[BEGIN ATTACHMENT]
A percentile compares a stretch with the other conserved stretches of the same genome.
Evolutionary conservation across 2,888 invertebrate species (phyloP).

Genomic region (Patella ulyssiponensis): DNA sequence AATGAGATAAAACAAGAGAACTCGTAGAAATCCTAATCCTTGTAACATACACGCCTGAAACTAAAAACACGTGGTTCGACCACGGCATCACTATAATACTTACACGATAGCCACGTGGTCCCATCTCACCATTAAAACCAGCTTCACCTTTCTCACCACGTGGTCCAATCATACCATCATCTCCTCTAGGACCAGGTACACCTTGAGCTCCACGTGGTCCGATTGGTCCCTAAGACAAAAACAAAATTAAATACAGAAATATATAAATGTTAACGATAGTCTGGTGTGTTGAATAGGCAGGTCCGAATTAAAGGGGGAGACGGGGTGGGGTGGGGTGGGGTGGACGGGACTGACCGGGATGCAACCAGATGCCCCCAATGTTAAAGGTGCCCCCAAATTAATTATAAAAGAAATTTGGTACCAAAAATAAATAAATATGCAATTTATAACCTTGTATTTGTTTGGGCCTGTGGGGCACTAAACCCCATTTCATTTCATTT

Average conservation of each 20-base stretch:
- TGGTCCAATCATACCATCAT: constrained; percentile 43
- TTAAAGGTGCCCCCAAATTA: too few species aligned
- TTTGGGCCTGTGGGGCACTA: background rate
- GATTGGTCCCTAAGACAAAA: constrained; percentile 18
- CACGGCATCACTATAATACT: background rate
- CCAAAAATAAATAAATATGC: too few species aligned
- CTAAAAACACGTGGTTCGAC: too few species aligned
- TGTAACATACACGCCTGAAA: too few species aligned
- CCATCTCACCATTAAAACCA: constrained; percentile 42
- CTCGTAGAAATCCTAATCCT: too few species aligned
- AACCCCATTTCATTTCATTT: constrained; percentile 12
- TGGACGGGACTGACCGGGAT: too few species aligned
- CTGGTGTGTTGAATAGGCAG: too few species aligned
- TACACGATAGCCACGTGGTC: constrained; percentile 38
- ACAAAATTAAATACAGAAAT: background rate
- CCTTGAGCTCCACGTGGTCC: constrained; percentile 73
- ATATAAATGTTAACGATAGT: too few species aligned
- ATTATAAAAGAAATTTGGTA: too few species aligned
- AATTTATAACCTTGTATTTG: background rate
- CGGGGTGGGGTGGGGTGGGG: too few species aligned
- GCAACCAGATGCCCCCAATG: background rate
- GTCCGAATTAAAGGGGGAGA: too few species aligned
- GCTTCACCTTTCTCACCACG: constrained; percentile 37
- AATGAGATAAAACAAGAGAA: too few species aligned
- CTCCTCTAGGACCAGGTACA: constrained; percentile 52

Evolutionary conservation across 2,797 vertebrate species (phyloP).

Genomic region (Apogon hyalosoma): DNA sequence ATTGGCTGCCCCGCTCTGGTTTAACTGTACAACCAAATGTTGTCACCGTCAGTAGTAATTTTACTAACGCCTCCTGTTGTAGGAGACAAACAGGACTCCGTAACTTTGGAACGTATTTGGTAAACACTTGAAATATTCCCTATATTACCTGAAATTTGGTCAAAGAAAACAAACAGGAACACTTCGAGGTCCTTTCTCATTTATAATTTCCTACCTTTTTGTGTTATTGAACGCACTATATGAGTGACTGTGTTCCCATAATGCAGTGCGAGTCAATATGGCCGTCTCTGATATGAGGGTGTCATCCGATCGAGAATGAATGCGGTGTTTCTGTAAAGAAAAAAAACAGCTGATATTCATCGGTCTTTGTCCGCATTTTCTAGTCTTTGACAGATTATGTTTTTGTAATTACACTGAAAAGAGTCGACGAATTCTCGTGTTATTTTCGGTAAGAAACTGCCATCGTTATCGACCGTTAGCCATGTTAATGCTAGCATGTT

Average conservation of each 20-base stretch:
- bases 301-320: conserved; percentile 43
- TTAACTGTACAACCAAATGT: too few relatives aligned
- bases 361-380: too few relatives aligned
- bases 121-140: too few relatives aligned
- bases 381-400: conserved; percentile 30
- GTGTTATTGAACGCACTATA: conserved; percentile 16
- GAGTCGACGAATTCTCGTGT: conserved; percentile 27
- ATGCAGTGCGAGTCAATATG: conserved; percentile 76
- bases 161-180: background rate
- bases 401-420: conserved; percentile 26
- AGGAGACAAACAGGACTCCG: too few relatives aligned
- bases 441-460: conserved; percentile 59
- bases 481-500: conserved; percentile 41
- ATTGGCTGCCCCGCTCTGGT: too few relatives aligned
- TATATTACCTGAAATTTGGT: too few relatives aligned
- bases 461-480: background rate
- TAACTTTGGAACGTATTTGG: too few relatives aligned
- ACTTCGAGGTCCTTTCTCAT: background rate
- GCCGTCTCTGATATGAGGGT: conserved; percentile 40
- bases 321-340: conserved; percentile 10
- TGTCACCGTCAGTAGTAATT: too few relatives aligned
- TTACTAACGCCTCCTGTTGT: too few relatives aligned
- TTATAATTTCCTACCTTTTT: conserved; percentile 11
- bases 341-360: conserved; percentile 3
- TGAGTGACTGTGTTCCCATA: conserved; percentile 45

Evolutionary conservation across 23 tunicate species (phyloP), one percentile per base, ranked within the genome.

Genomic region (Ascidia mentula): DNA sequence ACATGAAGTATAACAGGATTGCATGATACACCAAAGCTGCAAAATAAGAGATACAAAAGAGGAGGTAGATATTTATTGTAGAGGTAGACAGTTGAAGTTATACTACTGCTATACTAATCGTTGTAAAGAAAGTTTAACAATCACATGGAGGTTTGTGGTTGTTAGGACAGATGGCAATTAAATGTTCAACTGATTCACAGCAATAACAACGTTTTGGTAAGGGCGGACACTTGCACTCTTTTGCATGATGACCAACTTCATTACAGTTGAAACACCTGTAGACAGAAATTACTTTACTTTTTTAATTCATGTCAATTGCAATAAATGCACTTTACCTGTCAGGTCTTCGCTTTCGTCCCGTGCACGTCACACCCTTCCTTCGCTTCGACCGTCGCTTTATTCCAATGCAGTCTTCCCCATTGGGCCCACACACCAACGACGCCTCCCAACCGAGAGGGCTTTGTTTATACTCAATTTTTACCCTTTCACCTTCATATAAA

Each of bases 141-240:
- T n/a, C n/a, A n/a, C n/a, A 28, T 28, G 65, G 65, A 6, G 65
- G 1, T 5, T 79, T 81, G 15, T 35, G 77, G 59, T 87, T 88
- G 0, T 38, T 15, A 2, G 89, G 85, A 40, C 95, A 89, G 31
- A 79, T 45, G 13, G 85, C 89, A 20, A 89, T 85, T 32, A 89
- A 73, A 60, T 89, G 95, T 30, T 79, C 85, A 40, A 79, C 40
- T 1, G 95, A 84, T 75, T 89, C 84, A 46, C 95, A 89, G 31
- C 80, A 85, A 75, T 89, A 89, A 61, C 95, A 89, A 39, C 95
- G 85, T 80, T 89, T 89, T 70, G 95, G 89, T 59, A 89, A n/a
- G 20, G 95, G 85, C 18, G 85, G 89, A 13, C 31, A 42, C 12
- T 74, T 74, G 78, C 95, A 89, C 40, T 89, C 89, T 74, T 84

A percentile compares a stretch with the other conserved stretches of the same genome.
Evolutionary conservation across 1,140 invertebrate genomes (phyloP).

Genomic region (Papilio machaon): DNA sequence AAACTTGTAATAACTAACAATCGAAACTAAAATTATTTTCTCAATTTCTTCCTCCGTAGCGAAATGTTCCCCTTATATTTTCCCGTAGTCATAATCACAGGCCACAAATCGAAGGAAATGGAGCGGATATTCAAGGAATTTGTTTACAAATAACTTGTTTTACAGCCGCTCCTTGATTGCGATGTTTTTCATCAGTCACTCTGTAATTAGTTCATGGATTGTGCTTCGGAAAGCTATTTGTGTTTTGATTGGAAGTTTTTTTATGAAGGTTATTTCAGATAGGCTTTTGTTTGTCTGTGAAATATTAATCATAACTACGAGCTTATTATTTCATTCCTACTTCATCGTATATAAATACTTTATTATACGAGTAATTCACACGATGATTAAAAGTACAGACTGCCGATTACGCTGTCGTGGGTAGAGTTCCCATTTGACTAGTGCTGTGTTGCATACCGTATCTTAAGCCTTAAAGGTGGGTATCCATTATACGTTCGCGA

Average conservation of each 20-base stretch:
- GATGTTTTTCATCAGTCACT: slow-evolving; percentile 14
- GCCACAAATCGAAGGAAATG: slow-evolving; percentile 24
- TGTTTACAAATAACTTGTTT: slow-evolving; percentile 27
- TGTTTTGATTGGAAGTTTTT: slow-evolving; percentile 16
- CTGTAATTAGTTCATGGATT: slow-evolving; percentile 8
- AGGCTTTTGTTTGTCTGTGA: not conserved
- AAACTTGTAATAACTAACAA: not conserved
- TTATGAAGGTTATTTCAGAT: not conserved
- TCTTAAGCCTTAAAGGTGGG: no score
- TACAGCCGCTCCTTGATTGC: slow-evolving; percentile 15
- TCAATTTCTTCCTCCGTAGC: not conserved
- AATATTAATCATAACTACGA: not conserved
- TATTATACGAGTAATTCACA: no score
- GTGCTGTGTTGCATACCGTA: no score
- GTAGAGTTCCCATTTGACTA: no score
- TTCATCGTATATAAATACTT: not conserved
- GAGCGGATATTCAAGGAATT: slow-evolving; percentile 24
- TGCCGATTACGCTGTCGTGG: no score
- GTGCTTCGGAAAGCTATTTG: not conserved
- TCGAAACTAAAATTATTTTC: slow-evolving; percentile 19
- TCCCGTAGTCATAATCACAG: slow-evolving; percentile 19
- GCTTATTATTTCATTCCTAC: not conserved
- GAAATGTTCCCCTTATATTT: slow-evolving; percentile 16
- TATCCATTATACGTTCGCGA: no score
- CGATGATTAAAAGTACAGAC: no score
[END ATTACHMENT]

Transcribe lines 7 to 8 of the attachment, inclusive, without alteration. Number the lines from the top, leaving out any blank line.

- TTTGGGCCTGTGGGGCACTA: background rate
- GATTGGTCCCTAAGACAAAA: constrained; percentile 18